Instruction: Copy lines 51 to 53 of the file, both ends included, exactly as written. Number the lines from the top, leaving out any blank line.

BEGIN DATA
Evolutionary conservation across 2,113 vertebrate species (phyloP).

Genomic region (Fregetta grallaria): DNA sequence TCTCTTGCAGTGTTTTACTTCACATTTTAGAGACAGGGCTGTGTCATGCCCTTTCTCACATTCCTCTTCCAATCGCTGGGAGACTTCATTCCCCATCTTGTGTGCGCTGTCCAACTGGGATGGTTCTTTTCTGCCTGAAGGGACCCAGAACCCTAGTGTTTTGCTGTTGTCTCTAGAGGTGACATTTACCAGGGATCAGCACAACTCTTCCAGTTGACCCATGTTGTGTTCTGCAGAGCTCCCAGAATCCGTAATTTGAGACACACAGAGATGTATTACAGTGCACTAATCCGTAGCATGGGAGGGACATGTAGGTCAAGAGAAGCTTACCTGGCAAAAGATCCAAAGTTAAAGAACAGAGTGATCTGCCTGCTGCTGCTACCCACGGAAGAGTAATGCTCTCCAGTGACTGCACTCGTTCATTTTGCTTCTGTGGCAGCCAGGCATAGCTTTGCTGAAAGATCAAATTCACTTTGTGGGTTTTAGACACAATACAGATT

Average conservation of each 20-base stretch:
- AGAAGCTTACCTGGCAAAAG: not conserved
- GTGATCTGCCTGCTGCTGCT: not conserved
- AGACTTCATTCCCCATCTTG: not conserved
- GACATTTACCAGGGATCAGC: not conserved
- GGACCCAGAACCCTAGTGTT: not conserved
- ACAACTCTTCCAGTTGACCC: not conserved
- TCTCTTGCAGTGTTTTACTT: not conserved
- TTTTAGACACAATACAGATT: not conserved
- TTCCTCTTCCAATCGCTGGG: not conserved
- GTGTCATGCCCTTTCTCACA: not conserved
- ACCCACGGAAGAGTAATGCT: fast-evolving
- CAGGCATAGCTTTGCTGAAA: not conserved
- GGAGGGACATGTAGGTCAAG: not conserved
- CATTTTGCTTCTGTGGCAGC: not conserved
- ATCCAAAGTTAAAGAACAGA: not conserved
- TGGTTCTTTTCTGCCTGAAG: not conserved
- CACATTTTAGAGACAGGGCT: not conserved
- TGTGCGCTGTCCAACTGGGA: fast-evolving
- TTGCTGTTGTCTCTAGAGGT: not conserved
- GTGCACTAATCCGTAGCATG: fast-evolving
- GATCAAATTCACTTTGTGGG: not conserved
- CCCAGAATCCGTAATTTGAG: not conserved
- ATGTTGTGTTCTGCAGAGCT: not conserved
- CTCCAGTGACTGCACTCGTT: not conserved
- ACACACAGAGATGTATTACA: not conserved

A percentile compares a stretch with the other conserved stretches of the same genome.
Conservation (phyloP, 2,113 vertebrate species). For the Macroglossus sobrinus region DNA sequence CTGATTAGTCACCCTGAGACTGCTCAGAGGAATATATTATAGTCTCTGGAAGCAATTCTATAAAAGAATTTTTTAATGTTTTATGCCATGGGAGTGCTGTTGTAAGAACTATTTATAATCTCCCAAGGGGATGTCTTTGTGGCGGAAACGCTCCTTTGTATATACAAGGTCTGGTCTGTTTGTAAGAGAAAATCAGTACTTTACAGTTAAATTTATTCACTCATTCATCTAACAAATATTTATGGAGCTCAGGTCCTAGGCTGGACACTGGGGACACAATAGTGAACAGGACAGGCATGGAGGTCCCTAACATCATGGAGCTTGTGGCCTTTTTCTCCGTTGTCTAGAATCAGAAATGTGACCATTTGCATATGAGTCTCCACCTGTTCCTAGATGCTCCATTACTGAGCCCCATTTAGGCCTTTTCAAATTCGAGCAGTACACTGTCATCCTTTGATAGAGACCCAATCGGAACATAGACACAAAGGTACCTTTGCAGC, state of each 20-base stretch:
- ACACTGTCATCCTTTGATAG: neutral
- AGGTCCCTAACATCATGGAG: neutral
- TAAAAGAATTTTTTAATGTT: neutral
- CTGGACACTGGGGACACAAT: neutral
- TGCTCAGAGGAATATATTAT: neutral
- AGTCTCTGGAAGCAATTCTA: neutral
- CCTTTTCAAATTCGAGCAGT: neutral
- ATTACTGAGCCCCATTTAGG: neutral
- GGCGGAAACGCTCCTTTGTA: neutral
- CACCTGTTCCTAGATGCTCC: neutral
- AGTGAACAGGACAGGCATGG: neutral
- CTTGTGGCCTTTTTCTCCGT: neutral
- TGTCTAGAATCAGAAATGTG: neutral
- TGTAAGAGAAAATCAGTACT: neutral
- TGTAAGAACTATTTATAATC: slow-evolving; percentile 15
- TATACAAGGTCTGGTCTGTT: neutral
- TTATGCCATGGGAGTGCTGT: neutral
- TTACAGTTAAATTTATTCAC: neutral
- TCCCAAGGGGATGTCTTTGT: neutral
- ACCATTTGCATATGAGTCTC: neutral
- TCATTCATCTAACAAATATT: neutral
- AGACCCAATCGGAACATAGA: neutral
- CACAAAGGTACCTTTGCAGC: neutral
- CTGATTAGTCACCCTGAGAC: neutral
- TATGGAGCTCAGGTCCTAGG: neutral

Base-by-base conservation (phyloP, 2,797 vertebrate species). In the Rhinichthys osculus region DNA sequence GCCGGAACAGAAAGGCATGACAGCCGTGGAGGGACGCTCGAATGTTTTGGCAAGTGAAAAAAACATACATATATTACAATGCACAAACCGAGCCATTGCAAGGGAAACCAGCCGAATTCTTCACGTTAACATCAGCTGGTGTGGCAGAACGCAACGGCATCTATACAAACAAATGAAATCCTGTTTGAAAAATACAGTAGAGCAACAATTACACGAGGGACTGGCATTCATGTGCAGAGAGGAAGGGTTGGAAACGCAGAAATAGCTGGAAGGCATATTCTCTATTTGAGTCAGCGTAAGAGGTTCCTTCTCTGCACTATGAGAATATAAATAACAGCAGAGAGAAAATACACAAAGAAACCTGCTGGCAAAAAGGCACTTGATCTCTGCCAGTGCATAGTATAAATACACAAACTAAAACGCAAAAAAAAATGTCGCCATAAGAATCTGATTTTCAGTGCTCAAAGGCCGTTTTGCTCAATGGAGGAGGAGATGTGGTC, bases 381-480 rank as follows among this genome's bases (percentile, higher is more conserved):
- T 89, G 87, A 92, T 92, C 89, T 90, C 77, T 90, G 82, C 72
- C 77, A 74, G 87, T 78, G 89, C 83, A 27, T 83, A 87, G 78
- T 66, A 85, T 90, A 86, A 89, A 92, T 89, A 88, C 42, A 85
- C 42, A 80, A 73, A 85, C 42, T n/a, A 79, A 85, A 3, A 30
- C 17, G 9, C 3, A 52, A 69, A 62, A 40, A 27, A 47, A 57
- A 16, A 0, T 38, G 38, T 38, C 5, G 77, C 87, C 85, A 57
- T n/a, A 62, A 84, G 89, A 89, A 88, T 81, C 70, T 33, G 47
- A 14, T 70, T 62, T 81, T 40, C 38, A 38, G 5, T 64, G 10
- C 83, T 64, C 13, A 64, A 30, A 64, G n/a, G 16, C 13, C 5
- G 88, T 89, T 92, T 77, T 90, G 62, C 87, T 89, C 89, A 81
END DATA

- TCATTCATCTAACAAATATT: neutral
- AGACCCAATCGGAACATAGA: neutral
- CACAAAGGTACCTTTGCAGC: neutral